A vacation needed, and adventure gotten! I have just returned from one of the world'nt forgotten paradises. Kigoma, the hardest to get to city in TZ on the coast of one of the largest lakes in the world-the longest in the world and the one with the most volume(as I'm told)-Lake Tanganyika....may be one of the nicest towns I've been to. Set among the rolling hills, next to a lake that keeps the temperature down with breeze, we were privledged to gorgeous sunsets, good company and an adventreu I can't wait to share! AFter a seminar held in Dar, my 2 friends, my fiance and I all started our adventure by baording the train to Kigoma. We brought a lot of water, some PB&J fixings, some cereal and posdered mild, candies books and a sense of adventure. We had heard horror stories and stories that weren't so bad about the train, so we decided to go for it. Unlucky for us, a theif stole 2 of our 4 train tickets before we got on the train-and Geoff and I had to spend the morning we were leaving in the police station making a report-we had NO desire to have to spend another $50 for EACH ticket...on our meager salaries that was a painful thought. However, luck stayed with us, and when we showed the police report to the conductor, he said no problem, and we all boarded the train hassle free-not having to spend that extra $100:) We took first class, having heard that third class was a bit of a nightmare-like a daladala(think 20 seats, 80 people, sweat, stink, elbow in the face, no sleeping, thirst, big butts, theives....)-there were 2 small compartments connected by a door-a top and bottom bunk/seat in each compartment as well as a small sink with water actually in it! The windows open with a breeze coming in, it wasn't bad at all! It may be because the train was so novel to me, but it was my favorite way to travel long distances in this country-we were comfortable, bedding was provided, great views of large land expanses...the ability to buy just about anything out of the train friend even brought a portable DVD player, so in the evening we watched a movie on the train! The only time I felt the most nervous(which wasn't a lot) was a night-we were told that thieves like to slip through the windows from the top of the train and steal stuff..the conductor told us to leave our door open to the hallway and shut our windows...I thought to myself-there is NO WAY I will do that. I would't be able to sleep knowing that all those people passing on the aisles were able to look at me sleeping...but if we shut the windows, we would suffer the stuffy small space and feel totally clausterphobic. so we left the door locked, and the window opn and had absolutely no problems. It took us 43 hours total to get to Kigoma from Dar and the second day many of the thrid class passangers and travellers from villages in teh middle fo nowhere had boarded our train car and were blocking the hallway completley. You have to think that thrid class was bad-if those passengers were coming to the first class car to stand 5 people in the toilet ...which looked as though someone had a rectal explosion all over the floor. It took courage to leave our compartment of peace to enter the crammed hallway to work your way to the bathroom, ask all the people in the bathroom to scoot over all the sleeping bodies ont he floor so you could pee....however, our compartment was great. We arrived into town at about 12 in the afternoon and went directly to buy tickets out of igoma and back to Dar. To our shock and dismay, the only tickets that were available were third class tickets...and not until the end of July! So that left 2 options...a killer bus ride home or selling our soul and first born child and buying the most ridiculously expensive plane tickets home. We chose the plane-$250 per person for a 2.5 hour trip back home. ouch. So, off to buy the plane tickets then to find a place tos tay. our taxi driver droe us to a hotel, but stopped onthe road first and talked to a man, Brother Dirk who is from Belgium working at the brothers of Charity in Kigoma. He directed us to a safe and quiet little guesti and then told us he'd meet us later. What a great man! We met up with him that night at the pub and he told us he'd help us get into Gombe National Park-in fact, this great guy helped us get a lifti with Tacare(pronounced Ta-car-eh) for free AND told us Jane Goodall was in Kigoma the same day. He took us under his wing and if he ever reads this-here is a shout out to him-THANK YOU!!! We ended up MEETING the world famous Jane goodall-classy and kind would be the first words that come to mind. I got to shake her hand, but my dear friend Cynthia, in her attempt to be cool, attcked this woman with a HUGE HUG! we got a few pics, and then got on her boat and headed into the national park. We satyed in a little rest house on the lake(recommendation-stay at the second house, not the first set of houses...more isolated and nice), enjoying PB&J sammy's watching the sunset after a crazy and refreshing swim in the lake. Bright and early the next morning, we boated over to the entrance gate, near to the first set of rest houses and started our jungle adventure. We hiked with our guide about 2 hours before we stumbled upon a family of 5 chimpanzees..the 'F' family. Every family of monkeys has a letter designated to them-and every child of the mother is given a name by Jane starting with the same letter. The mother was carrying a 7 month old baby with the cutest face I've ever seen...almost looking plastic! There were two older kids and then a male named Titan(not in the same family) Titan is apparently the most aggresive of the chimps and likes to throw rocks at the humans. We all got to sit about 10 feet away and watch the chinmps for about 2 hours. They are so human like its weird-they groomed eachother, tickeled eachother-do you know that chimps can laugh?!-sneezed, and my favorite was the little baby would peek over the little mound of dirt and stare right back at us, try his hardest to come closer, then his mom would grab him by the arm and pull him back to her, trying to make him take a nap. but the little guy wouldn't have any of that napping, he jsut kept tring to get closer to us ovr and over again...Titan however, was the guy we talked about the most. Apparetnly, chimps don't like to have their pics taken when they are tired...when they put their hands over their face of turn their back, it means that they don't want pics taken...and Geoff DID take a picture. Titanl first threw a stone at Geoff and then charged him....THEN, after sunbathing on the path, he comes rushing at our little group of 6! The guides were great and told us just to stand and be calm...Titan just was trying to scare us. He successfully made us all nervous. Titan-with that perfect name for him- headed deeper into the jungle. After our period of time wathcing these beautiful creatures, we headed to a waterfall where we had a little bit of a snack, then headed back to camp. Had a good swim in the lake, ate some tuna salad for dinner, then called it a night. We took the water ferry back to the camp-which was fun for public transport minus the whiffs of vomit you would get ever 3 seconds. We applied layers and layers of bug spray to our hands and every time a whiff of puke was carried our way, we woudl start sniffing our hands-not a great soltion, but better bug spray than me puking over the side due to the nasty smell. the ferry took about 3 hours to get back to we spent our afternoon relaxing, eating ice cream and fruit and reading. OUr last day in Kigoma, we went to an NGO/orphanage near to town to check out the work they are doing-brother Dirk took us there- and then to the small village of Ujiji to see Dr David Livingstone's memorial-which is just a rock falling apart a little. It was under 2 giant mango trees which were said to be the offspring of the original mango tree...this is the place where DL and Mr Stanly had the famous lines "Dr Linginstone I presume?". It was ok-but there wasn't much to the memorial-and we didn't even go in the museum because it was $3(which if I was REALLY into history I would have seen...)we visited the lake, then packed up our bags and spent the rest of the day at the beach. We finished out evening at the same pub we met Bro Dirk and celbrated G's birthday with some cake and ice cream. It was a great ending to a great trip. I'm excited to go back to the village and to get working again. this vacation has relaxed me, helped my mental health and prepared me for my last semester teaching. I'll put up pictures when I can of our great chimp adventure! Love J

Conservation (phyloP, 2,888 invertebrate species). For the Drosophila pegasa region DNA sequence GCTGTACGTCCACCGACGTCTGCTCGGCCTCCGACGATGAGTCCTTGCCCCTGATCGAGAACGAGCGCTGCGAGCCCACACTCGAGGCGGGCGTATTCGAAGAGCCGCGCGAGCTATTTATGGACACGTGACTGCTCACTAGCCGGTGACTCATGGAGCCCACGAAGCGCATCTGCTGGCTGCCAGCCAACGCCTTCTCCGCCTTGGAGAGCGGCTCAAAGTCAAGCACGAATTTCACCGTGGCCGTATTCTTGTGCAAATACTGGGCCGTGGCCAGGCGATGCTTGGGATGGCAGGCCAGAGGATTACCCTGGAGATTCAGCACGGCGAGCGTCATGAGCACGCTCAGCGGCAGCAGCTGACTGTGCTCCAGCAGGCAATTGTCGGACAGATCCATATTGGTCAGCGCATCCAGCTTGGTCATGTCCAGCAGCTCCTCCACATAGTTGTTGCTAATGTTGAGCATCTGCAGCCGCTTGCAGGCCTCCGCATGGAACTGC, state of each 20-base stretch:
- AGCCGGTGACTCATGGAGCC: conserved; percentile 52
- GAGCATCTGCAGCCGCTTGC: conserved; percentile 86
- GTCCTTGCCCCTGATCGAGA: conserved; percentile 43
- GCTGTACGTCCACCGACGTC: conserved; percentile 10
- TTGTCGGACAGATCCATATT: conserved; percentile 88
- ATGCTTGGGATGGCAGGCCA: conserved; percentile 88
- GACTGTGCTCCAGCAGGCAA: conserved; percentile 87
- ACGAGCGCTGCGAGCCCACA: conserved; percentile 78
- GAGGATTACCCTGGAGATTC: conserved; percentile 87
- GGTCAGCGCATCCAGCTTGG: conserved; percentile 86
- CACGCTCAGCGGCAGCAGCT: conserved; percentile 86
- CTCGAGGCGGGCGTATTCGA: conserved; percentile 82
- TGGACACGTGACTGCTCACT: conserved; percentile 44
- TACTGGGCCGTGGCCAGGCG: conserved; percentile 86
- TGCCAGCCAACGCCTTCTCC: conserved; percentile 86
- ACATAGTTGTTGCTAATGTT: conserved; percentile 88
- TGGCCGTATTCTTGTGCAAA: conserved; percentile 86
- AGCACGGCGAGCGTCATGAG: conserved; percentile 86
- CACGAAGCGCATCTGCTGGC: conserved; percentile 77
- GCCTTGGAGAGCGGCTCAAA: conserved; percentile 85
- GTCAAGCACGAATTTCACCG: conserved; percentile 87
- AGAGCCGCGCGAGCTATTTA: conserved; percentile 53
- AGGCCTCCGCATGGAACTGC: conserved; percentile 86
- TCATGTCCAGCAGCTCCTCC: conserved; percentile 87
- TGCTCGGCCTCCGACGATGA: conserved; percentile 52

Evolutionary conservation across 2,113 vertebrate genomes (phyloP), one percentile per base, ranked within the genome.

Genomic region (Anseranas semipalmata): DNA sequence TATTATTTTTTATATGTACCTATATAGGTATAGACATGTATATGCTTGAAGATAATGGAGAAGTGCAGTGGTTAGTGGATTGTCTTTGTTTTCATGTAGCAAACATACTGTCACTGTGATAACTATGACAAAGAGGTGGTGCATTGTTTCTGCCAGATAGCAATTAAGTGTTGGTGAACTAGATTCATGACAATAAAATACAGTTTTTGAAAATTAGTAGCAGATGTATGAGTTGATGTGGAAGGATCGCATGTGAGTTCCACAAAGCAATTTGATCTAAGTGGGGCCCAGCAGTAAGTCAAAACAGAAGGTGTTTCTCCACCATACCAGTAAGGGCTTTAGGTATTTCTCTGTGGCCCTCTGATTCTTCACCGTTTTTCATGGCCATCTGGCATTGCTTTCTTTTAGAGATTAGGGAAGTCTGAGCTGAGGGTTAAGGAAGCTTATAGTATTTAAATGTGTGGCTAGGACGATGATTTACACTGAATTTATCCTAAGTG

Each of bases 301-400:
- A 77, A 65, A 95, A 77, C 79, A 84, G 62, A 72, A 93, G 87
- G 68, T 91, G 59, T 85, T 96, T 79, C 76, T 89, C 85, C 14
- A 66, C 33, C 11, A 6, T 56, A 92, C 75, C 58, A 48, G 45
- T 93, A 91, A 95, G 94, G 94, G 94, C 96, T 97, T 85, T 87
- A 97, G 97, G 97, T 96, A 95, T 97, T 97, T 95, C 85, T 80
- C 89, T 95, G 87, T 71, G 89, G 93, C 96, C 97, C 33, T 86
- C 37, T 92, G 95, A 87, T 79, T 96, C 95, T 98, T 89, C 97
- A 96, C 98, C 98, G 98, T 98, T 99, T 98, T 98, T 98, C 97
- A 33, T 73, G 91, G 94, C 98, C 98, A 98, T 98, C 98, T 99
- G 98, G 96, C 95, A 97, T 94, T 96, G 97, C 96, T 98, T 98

Thursday, June 19, 2008